Islam vs. Islamism
In the hey days of Islam when the last prophet of God lived amongst us it was highly unthinkable that anybody would claim to be an Islamist. To be a Muslim then was the ultimate in submission, the highest spiritual ladder that one can climb on. The great patriarch Abraham, the role model for all Muslims to come, was admiringly given only this name. Then, Islam was more of an attitude than an identity.
Today we live in an age of Islamism. There are Muslims amongst us who pride themselves in being called as the Islamists. The emergence of this new sect among Muslims is a twentieth century phenomenon, nevertheless, it has its roots in the holier than thou attitude of the fiqhi mind of the bygone days. As opposed to Islam — the universal deen of God for all time, Islamism is a 20th century Muslim response to neo-colonialism. While Islam is a wide open gate for all those seeking solace, Islamism is generally seen as an ideology that can re-establish a Muslim hegemony. The appeal of Islamism is limited to the Muslims; the rest of the world perceives it as a threat. And while Islamism is still considered as a strong weapon in the hands of Muslims, the fact is that it has delivered little to the Muslims.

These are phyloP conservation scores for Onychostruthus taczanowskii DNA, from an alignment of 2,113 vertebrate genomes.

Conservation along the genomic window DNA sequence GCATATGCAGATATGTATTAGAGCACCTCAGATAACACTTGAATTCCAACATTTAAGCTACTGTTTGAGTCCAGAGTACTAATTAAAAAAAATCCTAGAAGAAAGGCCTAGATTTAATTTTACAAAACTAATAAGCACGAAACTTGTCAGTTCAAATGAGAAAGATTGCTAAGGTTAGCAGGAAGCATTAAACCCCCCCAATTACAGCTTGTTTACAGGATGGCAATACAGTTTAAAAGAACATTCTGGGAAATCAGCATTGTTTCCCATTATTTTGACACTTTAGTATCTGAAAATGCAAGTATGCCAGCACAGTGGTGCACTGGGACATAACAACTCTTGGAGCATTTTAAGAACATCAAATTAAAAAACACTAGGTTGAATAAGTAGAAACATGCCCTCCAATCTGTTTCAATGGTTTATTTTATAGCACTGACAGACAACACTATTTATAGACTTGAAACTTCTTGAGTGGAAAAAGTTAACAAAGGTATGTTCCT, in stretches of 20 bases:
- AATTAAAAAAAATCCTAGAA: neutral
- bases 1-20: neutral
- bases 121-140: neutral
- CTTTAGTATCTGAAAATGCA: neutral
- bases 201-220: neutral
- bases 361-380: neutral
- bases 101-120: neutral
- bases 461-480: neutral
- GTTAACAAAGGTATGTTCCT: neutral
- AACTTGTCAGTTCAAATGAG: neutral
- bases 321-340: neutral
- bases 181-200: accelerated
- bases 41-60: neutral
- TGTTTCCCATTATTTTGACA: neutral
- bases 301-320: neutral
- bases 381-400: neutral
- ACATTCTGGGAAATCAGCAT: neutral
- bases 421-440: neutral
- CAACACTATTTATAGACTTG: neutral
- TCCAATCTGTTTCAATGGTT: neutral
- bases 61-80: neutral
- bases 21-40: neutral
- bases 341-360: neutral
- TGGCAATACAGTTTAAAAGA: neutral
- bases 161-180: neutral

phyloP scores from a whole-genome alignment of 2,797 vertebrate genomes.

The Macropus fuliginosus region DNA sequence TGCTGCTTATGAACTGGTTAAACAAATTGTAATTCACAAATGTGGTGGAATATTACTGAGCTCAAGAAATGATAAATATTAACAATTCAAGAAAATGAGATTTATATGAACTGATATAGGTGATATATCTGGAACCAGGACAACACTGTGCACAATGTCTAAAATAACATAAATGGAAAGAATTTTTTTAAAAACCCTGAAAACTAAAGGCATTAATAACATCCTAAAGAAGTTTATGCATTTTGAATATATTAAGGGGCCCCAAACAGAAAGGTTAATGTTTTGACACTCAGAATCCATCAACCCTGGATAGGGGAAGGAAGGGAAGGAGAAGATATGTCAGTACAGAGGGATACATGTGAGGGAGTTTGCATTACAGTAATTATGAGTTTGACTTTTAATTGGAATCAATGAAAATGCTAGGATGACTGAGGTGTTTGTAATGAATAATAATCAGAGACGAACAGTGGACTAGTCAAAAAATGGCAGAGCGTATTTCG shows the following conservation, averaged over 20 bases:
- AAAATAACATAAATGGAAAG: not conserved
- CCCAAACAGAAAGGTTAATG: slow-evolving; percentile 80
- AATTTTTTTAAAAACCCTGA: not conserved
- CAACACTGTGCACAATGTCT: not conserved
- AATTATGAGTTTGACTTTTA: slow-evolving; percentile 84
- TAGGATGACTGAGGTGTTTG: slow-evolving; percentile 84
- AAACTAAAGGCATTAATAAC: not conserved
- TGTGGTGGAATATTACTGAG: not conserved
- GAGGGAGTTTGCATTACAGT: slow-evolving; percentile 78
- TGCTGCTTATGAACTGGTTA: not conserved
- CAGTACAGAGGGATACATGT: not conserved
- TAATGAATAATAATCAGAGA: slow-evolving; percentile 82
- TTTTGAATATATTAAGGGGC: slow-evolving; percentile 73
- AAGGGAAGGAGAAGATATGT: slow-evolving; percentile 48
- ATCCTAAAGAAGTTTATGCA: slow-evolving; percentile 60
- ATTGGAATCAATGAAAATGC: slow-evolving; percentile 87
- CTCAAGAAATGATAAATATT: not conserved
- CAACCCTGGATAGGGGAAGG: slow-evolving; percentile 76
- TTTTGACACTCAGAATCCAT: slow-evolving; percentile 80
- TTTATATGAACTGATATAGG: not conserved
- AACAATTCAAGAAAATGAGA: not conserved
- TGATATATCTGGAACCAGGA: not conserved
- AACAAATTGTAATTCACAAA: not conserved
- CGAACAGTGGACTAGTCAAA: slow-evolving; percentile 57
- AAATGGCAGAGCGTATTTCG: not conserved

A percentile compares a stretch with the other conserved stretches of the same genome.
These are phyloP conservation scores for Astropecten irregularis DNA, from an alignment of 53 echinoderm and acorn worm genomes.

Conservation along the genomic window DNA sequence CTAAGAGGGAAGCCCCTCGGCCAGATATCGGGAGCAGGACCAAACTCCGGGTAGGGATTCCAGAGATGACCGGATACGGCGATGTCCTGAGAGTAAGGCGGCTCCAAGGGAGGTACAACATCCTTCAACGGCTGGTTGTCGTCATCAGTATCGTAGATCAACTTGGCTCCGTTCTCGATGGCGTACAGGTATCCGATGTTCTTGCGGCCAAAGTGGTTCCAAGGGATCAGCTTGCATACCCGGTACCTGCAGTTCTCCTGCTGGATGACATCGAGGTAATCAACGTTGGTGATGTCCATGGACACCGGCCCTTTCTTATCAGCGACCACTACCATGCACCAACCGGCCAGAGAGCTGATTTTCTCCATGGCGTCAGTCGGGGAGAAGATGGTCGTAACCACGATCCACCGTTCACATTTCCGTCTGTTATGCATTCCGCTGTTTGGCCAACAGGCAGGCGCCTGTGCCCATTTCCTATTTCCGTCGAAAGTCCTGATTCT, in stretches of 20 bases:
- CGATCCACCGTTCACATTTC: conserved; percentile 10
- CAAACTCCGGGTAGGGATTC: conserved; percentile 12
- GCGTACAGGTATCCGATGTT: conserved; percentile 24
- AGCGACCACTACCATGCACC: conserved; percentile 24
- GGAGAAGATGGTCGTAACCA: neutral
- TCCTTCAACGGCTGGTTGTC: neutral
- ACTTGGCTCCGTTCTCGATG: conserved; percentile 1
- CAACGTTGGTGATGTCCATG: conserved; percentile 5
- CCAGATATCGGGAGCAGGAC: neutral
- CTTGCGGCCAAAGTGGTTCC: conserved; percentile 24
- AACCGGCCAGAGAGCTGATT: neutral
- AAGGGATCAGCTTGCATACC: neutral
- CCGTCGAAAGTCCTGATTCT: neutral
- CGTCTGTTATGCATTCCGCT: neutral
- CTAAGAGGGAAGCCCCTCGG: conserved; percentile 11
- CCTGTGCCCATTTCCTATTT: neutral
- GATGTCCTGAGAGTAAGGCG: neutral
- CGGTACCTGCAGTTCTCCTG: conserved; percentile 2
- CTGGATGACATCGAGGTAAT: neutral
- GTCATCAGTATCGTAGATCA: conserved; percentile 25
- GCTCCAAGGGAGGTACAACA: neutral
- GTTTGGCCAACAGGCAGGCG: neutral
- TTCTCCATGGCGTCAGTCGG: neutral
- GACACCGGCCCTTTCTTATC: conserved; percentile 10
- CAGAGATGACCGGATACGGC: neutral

Let me explain. The modern day Islamist movements are either continuation or offspring of Islamic movements that came as a response to the termination of the Ottoman Caliphate. The termination of the age-old institution had created havoc in the Muslim mind and the Muslim activists of that time were in favour of an ad hoc solution, to rebuild the fallen structure with a greater sense of urgency. And as they were in a hurry there was no time to deliberate as to why the Ottoman Caliphate had eventually crumbled. The Islamist organisations of various denominations sometimes despite their opposing and conflicting priorities were generally accepted as the good omen for the future of the Ummah. The Faith movement of Maulana Ilyas in India and the call for establishing an Islamic political system by Maudoodi in Pakistan and by Syed Qutub in Egypt, though contradictory in their strategy and priority, were conveniently looked at as movements leading to the same destination. The post-Khilafa movements and their thinkers also suffered from a systemic syndrome. It was unthinkable for them to perceive Islam without a political system, no matter how deviant or different this system had to be from the prophetic model. Today, despite a century of vigorous campaigning and fierce struggle we as an Ummah are no better. Worse still, the Islamist movement has not matured yet and we do not know where to go from here.